"Towards the end he [Harlow] announces: 'We're 'aving that public meeting, now, top o' the hill. 'Cos if we get enough support, London say they may put up a Labour man. There's still time'. Owen demurs: 'It's a dead end'. 'If we go into their game, if we enter the House of Parliament on the back of the Unions, they'll just buy us off. We've got to hold out for the works, not go for the crumbs. Even if we force capitalism to eliminate poverty completely, the cancer will still be in the air. Dog will eat dog. We've got to tear it out by the roots, and build a new world'. Harlow persists: 'Are you coming with us or what?" 'Owen raises the banner, on which is written Workers Unite'. 'They hold the tableau as the light builds to full. Blackout.'"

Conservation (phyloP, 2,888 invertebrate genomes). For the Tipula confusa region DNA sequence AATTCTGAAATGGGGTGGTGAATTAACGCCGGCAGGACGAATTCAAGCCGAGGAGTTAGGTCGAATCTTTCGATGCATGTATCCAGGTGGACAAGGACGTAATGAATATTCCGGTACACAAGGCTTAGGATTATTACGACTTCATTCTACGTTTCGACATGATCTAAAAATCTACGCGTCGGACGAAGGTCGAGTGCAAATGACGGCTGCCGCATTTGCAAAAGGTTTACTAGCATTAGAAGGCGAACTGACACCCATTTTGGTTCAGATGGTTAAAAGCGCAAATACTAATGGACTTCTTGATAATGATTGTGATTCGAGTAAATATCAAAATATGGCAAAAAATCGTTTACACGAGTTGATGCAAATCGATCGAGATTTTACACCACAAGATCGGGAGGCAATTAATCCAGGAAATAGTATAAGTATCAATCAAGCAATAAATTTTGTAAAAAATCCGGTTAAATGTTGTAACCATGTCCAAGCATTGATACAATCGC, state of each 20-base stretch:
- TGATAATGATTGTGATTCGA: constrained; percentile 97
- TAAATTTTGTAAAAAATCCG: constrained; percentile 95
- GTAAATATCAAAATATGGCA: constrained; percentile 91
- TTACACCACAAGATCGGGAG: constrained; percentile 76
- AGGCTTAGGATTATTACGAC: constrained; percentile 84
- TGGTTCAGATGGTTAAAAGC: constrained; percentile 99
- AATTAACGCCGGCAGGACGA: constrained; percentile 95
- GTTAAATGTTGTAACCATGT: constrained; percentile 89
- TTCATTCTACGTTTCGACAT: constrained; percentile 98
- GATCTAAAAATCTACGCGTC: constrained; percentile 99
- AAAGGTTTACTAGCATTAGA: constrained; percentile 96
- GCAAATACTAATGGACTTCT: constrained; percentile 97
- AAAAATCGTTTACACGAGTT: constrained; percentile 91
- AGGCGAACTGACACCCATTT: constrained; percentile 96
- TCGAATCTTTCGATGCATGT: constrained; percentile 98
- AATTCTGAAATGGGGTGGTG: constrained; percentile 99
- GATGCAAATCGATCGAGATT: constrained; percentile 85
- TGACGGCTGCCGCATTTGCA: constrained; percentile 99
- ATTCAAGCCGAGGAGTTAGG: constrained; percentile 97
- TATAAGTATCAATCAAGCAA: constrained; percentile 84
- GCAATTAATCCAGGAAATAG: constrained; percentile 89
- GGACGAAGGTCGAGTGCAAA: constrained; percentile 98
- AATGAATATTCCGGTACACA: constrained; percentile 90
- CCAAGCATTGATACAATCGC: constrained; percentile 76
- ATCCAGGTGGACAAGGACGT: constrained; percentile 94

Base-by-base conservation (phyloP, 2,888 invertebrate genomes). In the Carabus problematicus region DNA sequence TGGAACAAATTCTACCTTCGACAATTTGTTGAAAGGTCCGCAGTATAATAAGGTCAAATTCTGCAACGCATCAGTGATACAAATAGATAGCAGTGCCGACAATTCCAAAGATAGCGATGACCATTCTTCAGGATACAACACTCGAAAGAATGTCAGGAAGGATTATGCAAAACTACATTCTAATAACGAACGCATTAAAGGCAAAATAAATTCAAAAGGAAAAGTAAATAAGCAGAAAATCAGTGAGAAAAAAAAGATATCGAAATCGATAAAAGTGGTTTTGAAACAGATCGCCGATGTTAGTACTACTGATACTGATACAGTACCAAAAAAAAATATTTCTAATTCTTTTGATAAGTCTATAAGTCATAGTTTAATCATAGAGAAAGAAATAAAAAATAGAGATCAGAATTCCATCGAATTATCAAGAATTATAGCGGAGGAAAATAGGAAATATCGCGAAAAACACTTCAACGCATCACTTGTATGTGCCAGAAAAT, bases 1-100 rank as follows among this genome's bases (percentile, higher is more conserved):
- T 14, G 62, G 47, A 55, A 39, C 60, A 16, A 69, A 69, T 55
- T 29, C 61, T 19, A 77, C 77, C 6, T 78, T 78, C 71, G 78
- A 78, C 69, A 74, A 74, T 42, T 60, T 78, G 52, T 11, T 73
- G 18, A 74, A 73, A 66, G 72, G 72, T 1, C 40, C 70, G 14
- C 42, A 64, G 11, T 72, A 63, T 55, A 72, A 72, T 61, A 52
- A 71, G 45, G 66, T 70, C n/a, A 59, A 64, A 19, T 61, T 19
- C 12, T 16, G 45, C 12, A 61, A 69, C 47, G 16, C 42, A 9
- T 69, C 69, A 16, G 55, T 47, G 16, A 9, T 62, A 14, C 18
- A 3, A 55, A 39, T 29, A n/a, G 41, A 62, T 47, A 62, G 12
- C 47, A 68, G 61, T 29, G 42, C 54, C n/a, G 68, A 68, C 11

"[Noonan's] Socialism was the hopeful reformism of the Social Democratic Federation. It would, however in this writer's view, at any rate be churlish to make that a major criticism. Here was a man who lived, suffered and was angry, would that there were many, many more."
"He drew on real Hastings stories, but left out or marginalized trade unions, radical traditions and socialist organisations—hope, in fact—in order to focus on the key problem, as he saw it, inside workers' heads. Such abstract propagandism was in the SDF, SLP and SPGB traditions if you change the ideas in workers' heads by reasoning, they will (somehow) change the world".